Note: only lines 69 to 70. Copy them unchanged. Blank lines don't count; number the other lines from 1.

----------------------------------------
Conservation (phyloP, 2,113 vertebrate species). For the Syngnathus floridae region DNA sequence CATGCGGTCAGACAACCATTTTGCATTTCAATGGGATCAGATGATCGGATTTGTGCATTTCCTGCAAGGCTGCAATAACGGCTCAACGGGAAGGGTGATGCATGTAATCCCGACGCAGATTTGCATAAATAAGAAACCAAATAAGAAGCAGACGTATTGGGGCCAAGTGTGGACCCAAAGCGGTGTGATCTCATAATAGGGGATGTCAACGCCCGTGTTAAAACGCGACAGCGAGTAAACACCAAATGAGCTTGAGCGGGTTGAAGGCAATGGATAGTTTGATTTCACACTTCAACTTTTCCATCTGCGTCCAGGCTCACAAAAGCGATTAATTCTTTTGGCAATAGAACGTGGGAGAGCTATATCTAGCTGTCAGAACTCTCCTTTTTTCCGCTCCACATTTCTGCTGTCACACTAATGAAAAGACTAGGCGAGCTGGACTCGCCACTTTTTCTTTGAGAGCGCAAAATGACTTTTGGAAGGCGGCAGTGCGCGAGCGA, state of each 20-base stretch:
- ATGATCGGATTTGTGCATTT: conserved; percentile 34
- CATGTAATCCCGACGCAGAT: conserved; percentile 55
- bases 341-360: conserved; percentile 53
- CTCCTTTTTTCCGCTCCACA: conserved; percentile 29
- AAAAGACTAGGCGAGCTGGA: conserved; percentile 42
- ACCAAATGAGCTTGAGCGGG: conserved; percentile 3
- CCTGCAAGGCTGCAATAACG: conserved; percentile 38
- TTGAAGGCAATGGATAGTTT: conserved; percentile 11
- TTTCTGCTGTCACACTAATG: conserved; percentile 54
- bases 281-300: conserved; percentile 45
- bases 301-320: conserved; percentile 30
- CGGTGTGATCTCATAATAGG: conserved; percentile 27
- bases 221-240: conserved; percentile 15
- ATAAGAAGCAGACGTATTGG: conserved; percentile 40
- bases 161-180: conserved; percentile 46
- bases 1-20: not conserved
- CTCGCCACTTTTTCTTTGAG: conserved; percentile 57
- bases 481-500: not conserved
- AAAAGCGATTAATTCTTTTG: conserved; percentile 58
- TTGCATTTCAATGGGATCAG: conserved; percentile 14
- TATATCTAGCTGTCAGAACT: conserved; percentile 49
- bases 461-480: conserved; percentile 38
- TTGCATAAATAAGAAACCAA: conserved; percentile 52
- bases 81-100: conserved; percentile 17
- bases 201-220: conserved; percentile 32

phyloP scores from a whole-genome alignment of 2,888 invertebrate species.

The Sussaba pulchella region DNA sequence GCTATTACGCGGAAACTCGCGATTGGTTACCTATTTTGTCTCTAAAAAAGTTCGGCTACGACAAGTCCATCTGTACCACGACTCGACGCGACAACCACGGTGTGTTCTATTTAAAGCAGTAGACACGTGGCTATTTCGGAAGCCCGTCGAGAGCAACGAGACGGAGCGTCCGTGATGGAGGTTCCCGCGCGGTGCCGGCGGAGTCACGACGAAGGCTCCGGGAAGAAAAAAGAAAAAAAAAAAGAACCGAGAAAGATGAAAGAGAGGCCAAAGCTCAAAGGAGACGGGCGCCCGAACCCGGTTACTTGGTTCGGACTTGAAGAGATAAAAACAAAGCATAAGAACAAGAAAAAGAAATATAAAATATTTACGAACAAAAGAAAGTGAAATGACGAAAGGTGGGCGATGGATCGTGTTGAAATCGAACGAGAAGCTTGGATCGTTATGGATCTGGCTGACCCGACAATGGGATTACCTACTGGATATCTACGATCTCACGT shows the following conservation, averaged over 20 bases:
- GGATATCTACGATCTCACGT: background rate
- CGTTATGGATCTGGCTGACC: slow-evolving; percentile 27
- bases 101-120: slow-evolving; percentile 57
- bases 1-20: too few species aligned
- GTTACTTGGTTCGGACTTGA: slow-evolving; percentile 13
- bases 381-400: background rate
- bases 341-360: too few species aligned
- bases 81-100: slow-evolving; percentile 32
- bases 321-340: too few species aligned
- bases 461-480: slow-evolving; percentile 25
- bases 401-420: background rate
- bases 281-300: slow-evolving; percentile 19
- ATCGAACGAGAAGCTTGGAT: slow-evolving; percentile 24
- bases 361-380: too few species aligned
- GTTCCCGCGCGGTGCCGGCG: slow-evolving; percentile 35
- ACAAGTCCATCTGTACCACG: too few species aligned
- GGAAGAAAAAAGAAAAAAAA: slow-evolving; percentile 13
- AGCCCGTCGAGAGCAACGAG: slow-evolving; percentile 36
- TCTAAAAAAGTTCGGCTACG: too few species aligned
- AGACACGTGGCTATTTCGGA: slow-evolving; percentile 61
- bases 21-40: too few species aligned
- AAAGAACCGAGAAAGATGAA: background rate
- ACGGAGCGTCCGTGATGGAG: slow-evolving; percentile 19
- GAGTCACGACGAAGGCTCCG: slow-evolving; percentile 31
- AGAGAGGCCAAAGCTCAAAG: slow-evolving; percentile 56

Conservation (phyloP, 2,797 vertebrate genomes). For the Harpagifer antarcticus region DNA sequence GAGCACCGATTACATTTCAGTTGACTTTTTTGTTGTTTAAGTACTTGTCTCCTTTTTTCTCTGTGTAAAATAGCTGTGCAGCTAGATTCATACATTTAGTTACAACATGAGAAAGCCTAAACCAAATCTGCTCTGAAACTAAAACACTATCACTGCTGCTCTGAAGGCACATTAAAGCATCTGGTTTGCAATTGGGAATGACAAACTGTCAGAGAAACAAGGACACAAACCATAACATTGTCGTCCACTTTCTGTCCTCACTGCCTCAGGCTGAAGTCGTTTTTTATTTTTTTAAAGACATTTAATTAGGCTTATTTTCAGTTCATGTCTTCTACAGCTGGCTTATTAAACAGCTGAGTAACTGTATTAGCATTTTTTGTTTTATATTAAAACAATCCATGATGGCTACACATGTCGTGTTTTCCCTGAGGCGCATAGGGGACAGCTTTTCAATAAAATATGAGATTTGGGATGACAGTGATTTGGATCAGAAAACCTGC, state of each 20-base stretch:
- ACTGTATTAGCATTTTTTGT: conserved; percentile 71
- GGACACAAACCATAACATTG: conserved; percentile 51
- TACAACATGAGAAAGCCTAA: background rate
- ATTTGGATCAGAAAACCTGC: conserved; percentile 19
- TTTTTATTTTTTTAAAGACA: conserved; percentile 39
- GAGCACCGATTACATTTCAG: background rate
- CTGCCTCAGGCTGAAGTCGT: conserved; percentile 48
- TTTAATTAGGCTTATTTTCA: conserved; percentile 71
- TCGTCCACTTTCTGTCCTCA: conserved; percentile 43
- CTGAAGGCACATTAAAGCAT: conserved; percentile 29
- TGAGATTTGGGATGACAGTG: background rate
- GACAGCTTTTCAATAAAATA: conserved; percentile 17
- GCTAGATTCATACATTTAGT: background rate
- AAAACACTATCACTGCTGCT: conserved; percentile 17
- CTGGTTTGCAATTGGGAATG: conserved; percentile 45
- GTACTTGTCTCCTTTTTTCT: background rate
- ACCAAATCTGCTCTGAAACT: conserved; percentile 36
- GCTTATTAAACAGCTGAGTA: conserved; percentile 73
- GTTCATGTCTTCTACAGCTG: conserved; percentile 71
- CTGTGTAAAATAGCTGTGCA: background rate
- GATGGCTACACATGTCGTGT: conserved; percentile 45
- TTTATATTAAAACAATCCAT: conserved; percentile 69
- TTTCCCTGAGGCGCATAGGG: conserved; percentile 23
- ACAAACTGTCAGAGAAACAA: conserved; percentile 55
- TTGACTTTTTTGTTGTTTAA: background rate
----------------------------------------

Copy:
- CTGGTTTGCAATTGGGAATG: conserved; percentile 45
- GTACTTGTCTCCTTTTTTCT: background rate